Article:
DEC’s arrogance could be warning of things to come

Regardless of whether you hunt or not, buy hunting and fishing licenses or not, the handling and mindset behind the closing of the Reynolds Game Farm near Ithaca—the last remaining DEC pheasant-raising facility in the state— and the disposition of the remaining 8,000 pheasants there should make you a nervous, since no one had any say whatsoever in the DEC decision, not even those who’d footed the entire bill.



Keep in mind three things surrounding this charade, which is what it basically is. First is that this program was totally funded annually by sportsmen dollars through licenses and special federal taxes on sporting equipment such as guns and ammo, etc. Not a penny of the general public’s tax money was involved. Second is neither the State nor the DEC ever consulted the state’s sportsmen, or any of their representative groups such as the Conservation Fund Advisory Board, Fish and Wildlife Management Board or the New York State Conservation Council on the matter prior to making the decision and announcement.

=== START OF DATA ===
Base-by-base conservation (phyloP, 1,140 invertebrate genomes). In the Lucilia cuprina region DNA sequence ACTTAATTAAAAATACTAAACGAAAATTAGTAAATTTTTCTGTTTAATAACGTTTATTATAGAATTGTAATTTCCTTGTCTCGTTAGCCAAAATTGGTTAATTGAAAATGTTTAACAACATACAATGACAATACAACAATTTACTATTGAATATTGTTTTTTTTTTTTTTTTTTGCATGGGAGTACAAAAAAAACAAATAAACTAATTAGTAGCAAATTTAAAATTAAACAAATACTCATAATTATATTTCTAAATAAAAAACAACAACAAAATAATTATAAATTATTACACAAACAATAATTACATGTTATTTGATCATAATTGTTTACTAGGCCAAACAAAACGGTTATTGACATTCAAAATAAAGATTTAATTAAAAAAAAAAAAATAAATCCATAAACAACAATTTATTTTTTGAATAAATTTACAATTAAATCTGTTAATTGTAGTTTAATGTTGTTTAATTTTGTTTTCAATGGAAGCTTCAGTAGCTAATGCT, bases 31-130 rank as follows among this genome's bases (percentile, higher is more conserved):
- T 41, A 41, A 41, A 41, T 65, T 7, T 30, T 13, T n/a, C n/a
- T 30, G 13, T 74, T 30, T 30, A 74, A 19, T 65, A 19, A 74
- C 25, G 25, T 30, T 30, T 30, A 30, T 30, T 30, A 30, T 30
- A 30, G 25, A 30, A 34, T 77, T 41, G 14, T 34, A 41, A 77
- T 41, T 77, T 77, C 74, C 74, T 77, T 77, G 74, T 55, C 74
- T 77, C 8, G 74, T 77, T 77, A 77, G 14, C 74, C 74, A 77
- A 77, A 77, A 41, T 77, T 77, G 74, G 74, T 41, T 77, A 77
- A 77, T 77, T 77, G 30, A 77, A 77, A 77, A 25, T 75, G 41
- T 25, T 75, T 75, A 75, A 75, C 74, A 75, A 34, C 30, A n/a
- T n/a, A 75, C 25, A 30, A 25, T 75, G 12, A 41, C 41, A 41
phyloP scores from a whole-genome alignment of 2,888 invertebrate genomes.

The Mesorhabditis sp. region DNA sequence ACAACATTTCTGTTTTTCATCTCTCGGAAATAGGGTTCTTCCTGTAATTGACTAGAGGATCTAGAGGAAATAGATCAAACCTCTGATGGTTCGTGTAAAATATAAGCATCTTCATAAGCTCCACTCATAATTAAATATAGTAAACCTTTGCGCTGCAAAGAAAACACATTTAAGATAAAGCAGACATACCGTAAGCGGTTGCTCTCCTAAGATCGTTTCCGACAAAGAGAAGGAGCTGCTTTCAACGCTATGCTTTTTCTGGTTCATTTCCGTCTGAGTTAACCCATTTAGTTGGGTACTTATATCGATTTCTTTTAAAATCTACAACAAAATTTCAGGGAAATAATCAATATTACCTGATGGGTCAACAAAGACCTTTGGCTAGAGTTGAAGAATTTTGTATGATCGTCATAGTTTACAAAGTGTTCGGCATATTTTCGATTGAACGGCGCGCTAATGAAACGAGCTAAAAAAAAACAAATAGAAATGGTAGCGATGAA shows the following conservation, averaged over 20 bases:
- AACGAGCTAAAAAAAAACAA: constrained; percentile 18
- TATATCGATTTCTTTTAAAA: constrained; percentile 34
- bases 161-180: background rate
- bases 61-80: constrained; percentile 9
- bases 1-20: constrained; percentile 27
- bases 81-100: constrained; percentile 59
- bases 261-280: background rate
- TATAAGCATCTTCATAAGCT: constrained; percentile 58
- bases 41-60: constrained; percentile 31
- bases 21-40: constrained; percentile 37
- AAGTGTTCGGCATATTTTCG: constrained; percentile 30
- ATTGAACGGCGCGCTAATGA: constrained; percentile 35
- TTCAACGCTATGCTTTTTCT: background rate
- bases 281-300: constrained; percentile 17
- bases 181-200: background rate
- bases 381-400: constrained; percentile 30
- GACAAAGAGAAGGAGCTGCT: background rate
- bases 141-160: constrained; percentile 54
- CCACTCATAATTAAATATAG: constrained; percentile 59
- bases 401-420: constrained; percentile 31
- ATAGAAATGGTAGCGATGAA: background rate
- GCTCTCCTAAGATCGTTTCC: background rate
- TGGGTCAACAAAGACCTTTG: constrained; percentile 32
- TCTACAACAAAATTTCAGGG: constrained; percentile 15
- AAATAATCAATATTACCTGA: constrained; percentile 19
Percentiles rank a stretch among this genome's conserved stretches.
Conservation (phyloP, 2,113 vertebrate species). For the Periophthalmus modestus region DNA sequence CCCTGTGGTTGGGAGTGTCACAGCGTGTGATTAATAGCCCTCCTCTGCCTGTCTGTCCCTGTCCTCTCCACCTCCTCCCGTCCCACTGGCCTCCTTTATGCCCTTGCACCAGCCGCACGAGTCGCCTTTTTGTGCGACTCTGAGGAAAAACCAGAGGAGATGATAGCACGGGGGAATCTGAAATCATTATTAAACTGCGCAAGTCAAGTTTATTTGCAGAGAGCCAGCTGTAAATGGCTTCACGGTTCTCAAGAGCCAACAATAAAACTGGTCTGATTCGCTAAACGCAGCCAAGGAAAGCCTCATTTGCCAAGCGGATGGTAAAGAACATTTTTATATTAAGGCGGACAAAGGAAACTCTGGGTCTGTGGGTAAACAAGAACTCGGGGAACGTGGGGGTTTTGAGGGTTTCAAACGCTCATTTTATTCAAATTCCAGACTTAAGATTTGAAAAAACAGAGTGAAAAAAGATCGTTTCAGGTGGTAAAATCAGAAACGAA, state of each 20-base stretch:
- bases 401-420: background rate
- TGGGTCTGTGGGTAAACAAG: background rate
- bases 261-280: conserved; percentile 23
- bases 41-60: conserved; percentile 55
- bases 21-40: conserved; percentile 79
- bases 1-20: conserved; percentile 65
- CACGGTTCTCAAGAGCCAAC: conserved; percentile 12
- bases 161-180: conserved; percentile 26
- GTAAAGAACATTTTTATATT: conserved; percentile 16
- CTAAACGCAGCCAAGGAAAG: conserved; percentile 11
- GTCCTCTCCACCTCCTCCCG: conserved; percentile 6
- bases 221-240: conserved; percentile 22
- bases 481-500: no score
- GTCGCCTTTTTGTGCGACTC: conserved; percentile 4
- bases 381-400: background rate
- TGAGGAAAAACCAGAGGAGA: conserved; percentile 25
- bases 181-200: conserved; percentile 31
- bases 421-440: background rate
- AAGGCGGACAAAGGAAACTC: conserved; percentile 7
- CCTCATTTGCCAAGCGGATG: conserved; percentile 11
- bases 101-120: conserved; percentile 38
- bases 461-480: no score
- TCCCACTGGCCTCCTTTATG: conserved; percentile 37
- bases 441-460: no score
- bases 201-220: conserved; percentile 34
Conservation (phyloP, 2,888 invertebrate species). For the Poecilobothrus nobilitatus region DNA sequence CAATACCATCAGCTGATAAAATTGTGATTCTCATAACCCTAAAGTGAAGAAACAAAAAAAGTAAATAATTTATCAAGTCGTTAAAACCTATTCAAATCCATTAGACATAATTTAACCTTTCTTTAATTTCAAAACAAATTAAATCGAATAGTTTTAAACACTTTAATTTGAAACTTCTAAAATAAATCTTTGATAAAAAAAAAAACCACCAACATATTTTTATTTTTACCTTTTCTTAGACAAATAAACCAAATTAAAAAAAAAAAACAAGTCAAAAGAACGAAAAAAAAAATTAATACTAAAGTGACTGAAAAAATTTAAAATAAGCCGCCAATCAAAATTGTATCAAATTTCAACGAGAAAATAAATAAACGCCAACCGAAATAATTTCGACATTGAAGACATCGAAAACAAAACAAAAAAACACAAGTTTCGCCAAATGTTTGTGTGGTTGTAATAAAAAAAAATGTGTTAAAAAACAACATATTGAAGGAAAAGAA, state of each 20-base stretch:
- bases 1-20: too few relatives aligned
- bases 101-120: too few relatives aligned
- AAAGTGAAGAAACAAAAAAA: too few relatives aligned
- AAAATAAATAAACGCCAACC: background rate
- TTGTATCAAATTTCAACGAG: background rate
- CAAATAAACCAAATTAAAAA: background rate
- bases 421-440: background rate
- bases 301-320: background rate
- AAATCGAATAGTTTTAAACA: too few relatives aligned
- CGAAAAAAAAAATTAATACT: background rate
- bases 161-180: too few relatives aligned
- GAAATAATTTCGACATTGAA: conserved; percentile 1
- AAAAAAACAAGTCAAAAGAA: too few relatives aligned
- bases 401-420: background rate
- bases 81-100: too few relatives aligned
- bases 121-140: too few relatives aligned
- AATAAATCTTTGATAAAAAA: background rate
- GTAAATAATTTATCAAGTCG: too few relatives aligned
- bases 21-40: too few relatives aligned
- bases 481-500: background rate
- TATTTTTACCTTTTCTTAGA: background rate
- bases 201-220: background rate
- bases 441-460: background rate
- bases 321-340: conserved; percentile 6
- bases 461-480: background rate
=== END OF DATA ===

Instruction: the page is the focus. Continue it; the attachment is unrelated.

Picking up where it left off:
The third thing to keep in mind is that this was done, according to the administration, as a budget-saving measure because of the state's critical financial situation. That in itself is a very lame excuse when the actual figures (and “supposed savings”) are closely reviewed.

The source of the following financial numbers is the Fiscal Report portion (provided by the NYS Division of the Budget) of the 2007-2008 Conservation Fund Advisory Board’s (CFAB) Annual Report and provided by Fred Neff, a past director of the NYS Conservation Council.

1. Total DEC Budget for 2008 (estimate) - at least $1 Billion. Probably closer to $1.5 Billion.


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